by Garry MacKenzie
Ravens have him out of his depth,
daring collisions until he’s forced
to break his soar. They tumble him
round the cliffs and out of sight:
I’ve caught this drama’s middle act
that started minutes or an hour ago.
An adolescent, still more white
than gold, perhaps he’s reached the point
where confidence’s mooring line
has snapped and sent him spinning off –
perhaps he suffers this heckling because
there’s nothing yet to lose.
But this is not a play. Its meaning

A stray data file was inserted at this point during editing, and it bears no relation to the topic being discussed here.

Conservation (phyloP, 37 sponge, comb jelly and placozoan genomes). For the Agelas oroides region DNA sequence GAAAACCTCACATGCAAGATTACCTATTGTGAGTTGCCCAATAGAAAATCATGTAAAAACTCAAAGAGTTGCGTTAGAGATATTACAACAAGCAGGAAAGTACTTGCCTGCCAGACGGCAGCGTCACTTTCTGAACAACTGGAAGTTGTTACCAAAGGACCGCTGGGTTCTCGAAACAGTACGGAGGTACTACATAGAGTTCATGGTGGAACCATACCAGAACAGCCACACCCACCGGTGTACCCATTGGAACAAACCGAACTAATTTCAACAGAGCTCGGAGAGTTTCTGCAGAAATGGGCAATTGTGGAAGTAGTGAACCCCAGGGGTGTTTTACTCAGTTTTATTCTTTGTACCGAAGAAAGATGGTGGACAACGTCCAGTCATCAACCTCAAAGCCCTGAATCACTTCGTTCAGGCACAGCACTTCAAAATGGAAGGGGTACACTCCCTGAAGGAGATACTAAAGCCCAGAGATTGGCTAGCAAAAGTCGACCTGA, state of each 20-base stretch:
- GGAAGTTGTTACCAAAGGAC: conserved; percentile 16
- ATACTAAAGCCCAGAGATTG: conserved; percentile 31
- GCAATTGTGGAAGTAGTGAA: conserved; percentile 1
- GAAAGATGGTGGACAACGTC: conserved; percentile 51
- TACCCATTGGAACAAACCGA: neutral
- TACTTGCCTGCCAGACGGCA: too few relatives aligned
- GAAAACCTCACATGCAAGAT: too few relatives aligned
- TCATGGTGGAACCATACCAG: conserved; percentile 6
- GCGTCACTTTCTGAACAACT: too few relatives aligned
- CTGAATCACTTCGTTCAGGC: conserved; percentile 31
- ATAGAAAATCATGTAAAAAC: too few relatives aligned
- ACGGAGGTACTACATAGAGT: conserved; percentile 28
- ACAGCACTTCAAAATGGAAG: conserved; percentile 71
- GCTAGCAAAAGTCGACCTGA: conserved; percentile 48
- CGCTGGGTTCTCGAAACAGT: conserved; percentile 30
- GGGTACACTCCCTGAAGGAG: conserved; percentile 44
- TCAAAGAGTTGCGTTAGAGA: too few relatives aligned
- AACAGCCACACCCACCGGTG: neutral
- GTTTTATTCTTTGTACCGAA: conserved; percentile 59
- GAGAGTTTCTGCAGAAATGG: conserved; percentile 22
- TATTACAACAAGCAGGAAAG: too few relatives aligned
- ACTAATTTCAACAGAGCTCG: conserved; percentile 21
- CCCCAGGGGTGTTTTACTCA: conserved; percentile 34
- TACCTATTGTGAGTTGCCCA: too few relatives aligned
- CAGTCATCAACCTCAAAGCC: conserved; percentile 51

is its happening, its time
is measured by a clock of blood.
It blows across the border
of my life as if I wasn’t there.
Garry MacKenzie has won poetry awards including the Wigtown Poetry Competition and a Scottish Book Trust New Writer’s Award. His poems have been published in journals including Dark Mountain, The Scores, Northwords Now and Southlight. His non-fiction book Scotland: A Literary Guide for Travellers is published by I.B. Tauris.